Twin Falls State Park Hike – North Bend, WA

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Twin Falls in North Bend….no one fell in so the hike was a success in my book!

The semester ended for our kids this past Monday so the whole school district has to let the kids off for the day. I’m not sure if my kids really go to school for a full five days in a row. What, with all the holidays, late start days, etc. my kids never seem to go to school for a full week.

Wait children….

However, we aren’t here to complain about the state of our education system. Instead we are here to chat about another great little hike here in the Seattle area. It is the Twin Falls Hike off of I-90 in the North Bend area. This is a short hike coming in at only two miles round trip.

Of all the years I have live here, I have never done this hike. With all of this great winter weather we have been having lately, I thought we should take advantage of going on an easy hike during the “off season” of hiking. (Die hard hikers would say there is never an “off season”). From what I have read about this hike, it is a fairly popular hike especially during the summer. Consider it is January and we usually have a bunch of rain, I figured this is as a good time as any to do this hike.

Luckily, I checked the trail report at wta.org and learned that there was a washout on the trail to the Twin Falls. This would stop is if we left from the traditional trailhead off of Exit 34. Good thing I check it out before we started our hike. The Wta.org website is an excellent resource for all hikes in Washington State and I highly recommend checking it out before any hike.

We modified our starting point to the Ollalie State Park parking lot off of Exit 38. You start your hike on the Iron Horse Trail for about half a mile until you come to the spur/trail to the Twin Falls trail. The Iron Horse Trail is an old Burlington Northern railroad bed (now a service road) so the downhill grade is mild for about half a mile. The trail to Twin Falls is clearly marked (from the Iron Horse Trail) and you won’t miss it (unless your face is buried in your phone texting a friend).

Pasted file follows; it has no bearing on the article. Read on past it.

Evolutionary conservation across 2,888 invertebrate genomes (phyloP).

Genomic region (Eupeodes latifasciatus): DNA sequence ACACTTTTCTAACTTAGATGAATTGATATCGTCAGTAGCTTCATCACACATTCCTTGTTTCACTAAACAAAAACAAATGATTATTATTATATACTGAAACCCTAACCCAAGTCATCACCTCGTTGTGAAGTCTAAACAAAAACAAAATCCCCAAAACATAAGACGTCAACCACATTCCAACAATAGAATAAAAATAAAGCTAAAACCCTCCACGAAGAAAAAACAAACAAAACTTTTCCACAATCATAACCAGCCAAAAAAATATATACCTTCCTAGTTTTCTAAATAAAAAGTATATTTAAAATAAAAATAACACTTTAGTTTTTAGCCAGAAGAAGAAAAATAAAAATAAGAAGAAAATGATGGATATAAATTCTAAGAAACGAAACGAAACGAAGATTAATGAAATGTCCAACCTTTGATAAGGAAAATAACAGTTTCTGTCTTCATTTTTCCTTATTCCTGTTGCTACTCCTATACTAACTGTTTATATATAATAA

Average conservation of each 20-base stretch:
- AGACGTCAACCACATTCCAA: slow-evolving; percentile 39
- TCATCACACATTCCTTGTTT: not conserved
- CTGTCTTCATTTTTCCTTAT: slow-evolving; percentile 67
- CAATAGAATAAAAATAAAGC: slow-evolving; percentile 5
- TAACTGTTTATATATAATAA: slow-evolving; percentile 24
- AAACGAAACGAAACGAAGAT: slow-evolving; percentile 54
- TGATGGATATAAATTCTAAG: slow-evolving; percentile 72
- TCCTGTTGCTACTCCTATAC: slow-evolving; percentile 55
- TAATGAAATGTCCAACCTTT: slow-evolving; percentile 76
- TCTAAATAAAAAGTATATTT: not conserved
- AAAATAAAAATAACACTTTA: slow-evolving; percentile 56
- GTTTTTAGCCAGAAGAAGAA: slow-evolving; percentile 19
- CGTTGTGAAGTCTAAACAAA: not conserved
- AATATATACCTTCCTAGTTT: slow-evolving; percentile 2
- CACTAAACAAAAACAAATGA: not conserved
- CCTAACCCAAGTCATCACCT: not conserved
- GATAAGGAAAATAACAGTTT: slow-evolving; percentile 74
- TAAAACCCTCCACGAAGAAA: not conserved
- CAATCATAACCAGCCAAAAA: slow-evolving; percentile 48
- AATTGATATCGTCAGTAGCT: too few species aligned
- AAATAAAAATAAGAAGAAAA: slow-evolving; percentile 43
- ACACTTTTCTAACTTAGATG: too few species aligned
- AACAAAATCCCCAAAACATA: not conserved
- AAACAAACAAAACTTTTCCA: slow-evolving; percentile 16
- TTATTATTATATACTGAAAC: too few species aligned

After you leave the Iron Horse Trail and use the Twin Falls Trail, you will be going downhill for about 3/4 of a mile. Just remember, you will be going down and that means the way back is uphill.

Easy trail down for my hiking partners and myself. In our hiking band, we had my wife, my daughter, and another Girl Scout (and friend) with us. No one complained about the hike so that means it is a fairly easy one for 12 year old girls and 40 year old parents.

For all you math geeks, the different route brings this hike in at 2.5 miles.

Awesome detailed map of where you will be lost. The best part? You won’t have a clue of where you are at!

Overall, this hike is a good family hike and easy to do. We left the Covington area around 2 pm and we’re back to Covington by 5 pm. That included a stop at McDonalds for hot fudge sundaes (for the girls). Hey, I’m working out so I can win the Fat Ass Dads Weight Loss Challenge so I’m skipping that stuff. Well, until I get home…then I pig out and cry into my bowl of chocolate peanut ice cream….

At least Cyndi (my imaginary stalker) cares….

See those two dots? Those would be the kids I’m suppose to be in charge of.

Well, Everyone made it back from Pinnacle Peak Hike – Dr. Martin Luther King Day

While the folks back on the East Coast are battling snowstorms, we have had sunny, clear weather with temperatures into the high 50s and low 60s. The bad part about all this warm weather?   The freezing level has skyrocketed up to 10,000 feet and that translates into no snowshoeing for us in January! Yikes! Normally we wouldn’t do this lower elevation hike (at this time of year) because I would much rather get out in the snow.  It’s winter, we want to see some snow!

So last week, instead of a snowshoe hike, we hiked up Pinnacle Peak in Enumclaw. My hiking partners this billy goat trip were my 12 year old daughter and two of her friends. All three happen to be part of our Girl Scout troop and I wanted to see if this would be an age appropriate hike and skill level for them. As it turned out, they didn’t have any problems keeping up with me.

Pinnacle Peak is part of the King County Parks system. It is a short hike (2 miles round trip) and starts at 800 feet elevation and ends at 1800 feet elevation. Since the weather has been fairly nice, the trail wasn’t as muddy as it could have been this time of year. I wore my Merrill walking shoes and didn’t get them too muddy. There were a couple of slick spots but nothing that deter us from reaching the top in a timely manner. Here’s the link to the Pinnacle Peak map PDF

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Success at the top of Pinnacle Peak!
Success at the top of Pinnacle Peak!

One thing I neglected to do on this hike was to track the time we were on the hike. I do know that we left Kent around 2 pm and returned by 5 pm. That includes stops in Enumclaw at a chocolate shop and a stop at Kelly’s Latte Stand.

Do you have any favorite hikes you’d like to recommend?  Leave your tips and advice below!